Le quai des brumes
Directed by Marcel Carné
Cornerhouse, 23 September 2012
As I left the cinema, a question: has anyone ever written a book about the dog in French film?
There is an urgent need for such a study, and I’d suggest that any prospective scholar should start by considering Carné’s classic.
Jean Gabin’s soldier saves a dog’s life by forcing a truck to swerve. Later, a dog – the same one, you’d bet your life on it – follows him about. He can’t seem to get rid of it: the dog is a constant companion, maybe even a protector. Then there falls a day when the dog is kept on a leash indoors, tied up as Gabin goes on an urgent mission. It is a fateful day.
It is a very French film, what with lots of lines about love and life, art and human nature, and many neat touches. Such as how when Zabel – a subtle villain and music lover – is killed, Bach is playing on the radio.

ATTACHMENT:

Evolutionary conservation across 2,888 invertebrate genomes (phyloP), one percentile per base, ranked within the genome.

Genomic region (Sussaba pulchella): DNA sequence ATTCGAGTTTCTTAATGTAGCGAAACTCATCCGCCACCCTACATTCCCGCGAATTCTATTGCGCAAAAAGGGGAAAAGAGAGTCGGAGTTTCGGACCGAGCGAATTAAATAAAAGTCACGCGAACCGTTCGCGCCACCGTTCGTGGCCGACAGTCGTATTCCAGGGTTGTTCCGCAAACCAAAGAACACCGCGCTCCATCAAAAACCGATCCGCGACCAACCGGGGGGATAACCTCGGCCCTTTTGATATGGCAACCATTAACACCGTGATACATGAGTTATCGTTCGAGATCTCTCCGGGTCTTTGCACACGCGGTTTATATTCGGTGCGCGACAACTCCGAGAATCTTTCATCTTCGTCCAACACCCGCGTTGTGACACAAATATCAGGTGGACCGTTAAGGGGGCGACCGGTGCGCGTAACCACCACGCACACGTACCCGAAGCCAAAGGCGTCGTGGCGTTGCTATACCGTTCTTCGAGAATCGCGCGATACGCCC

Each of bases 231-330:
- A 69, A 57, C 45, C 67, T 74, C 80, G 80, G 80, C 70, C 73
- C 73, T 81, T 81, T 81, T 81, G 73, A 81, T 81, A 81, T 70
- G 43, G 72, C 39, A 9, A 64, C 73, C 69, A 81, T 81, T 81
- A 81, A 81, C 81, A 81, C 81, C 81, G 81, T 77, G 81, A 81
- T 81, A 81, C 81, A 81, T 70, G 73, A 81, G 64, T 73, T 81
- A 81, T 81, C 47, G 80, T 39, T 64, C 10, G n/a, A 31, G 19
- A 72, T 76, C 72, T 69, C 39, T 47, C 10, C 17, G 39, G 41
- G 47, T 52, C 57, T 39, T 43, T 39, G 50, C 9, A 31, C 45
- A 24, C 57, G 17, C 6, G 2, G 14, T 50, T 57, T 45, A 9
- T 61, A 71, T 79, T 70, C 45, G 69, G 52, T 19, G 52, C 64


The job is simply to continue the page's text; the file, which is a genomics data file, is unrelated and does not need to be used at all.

Some of the sentiments you’ll find in Aki Kaurismäki’s Le Havre and, from what I remember, there’s a dog in that film too. It follows the immigrant boy about. Above all, though, there are the acts of unexpected kindness and hospitality; they play a significant role in both films.
Le quai des brumes is showing again on Wednesday as part of the Matinee Classics season, further details are here.